Jealousy is a difficult emotion to understand. Yet each of us—or at least, too many of us—suffer jealousy in some dimension from time to time: it may be a sudden impulse, or it may be a deep-seated feeling that grows within you against an individual. Whatever the case may be, our beloved Prophet ﷺ (may peace and blessings be upon him) warned us out of sincere concern for our well-being to guard against it, saying, “Beware of jealousy, for indeed jealousy consumes one’s good deeds like fire consumes wood.” [Sunan Abi Dawud] Therefore, it is of great importance to investigate the origins of jealousy in order to help us rid ourselves of this evil.
Imam al-Ghazali, the doctor of dead hearts, defined jealousy as a form of shuḥ (شُحّ), meaning stinginess. However, this is not stinginess in the conventional sense. The conventional use of stinginess in Arabic is bukhl (بُخل), which refers to the kind of stinginess we are familiar with: miserliness with regards to something you own. Shuḥ, on the other hand, is to be stingy with something that does not belong to you; in other words, something you do not want someone to receive from other people. This is a far worse spiritual vice than bukhl—in itself a great sin—and is a disease we must rid our hearts of with as much earnestness as any physical illness. While one could somewhat understand the superficial logic of bukhl—that giving £10 of your money to charity will make you £10 worse off—an example of shuḥ would be not wanting another person to give away their £10. It is troubling in both the material and spiritual dimension.
So what does shuḥ have to do with jealousy? While they may appear to be two separate vices, the two are in fact closely connected. Jealousy, according to Imam al-Ghazali, is shuḥ (stinginess) with regards to Allah’s blessings and mercies. If Allah subhanahu wa ta`ala—glorified and exalted be He!—gifts somebody beautiful features, a strong intellect, a melodious voice, or wealth, then jealousy is wishing that Allah (swt) had not given that person what He chose to give. Hence, you are being stingy with that which never belonged to you; such blessings belong to God Almighty alone and He bestows them upon whomsoever He wills. At this point you may be thinking, “No, I do not wish that Allah would withhold that blessing from them, but I do wish Allah had given it to me too!” This is actually self-deception, for if Allah (swt) was to remove that blessing from them or had not given it to them in the first place, you would find yourself content, arrogance restored, and there would be no jealousy. Therefore, the person not having the blessing is, in reality, more important to you than your desire of the blessing itself. It is nothing more than being stingy with God’s infinite grace, and—much more dangerously—having a hatred of God’s generosity. Rather, we should constantly remember and work hard towards the goal set for us by our beloved Prophet ﷺ, may peace and blessings be upon him: “None of you truly believes until he loves for his brother what he loves for himself.” [al-Saḥiḥayn]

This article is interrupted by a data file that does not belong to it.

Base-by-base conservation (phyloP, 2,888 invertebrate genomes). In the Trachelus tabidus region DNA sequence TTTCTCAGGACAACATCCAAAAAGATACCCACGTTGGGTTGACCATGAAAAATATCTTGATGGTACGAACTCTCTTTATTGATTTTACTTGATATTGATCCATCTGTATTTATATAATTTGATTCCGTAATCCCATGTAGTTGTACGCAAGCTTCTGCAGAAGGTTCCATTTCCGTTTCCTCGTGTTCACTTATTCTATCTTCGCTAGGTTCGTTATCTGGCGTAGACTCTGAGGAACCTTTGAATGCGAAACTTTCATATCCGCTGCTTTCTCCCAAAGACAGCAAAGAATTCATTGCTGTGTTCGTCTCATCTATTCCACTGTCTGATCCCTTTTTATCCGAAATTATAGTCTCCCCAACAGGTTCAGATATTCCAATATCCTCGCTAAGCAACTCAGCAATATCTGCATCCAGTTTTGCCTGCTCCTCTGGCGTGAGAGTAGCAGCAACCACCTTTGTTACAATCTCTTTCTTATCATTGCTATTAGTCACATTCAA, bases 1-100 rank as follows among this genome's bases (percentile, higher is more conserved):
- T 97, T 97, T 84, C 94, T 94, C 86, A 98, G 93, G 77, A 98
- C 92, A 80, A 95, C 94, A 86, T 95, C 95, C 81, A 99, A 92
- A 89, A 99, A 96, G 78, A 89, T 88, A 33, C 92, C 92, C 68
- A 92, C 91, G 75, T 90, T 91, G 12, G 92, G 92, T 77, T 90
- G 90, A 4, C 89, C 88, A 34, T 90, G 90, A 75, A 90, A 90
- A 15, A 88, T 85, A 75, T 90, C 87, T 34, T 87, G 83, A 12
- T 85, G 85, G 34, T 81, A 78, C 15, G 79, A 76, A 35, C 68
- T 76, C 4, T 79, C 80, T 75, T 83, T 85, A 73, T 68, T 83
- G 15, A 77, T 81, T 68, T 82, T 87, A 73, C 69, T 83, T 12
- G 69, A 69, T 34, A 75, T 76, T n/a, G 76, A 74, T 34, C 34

Imam Muhammad ibn Sireen is reported to have said: “I have never envied anyone over anything: if a person is going to be in the Fire, how could I envy him over some worldly matter when he is destined for the Fire?! And if he is going to Paradise, how could I be envious of a man of Paradise with whom God—blessed is He—is pleased?!”
“So fear Allah as much as you are able and listen and obey and spend [in the way of Allah]; it is better for your selves. And whoever is protected from the stinginess of his soul – it is those who will be the successful.” [The Holy Qur’an, 64:16]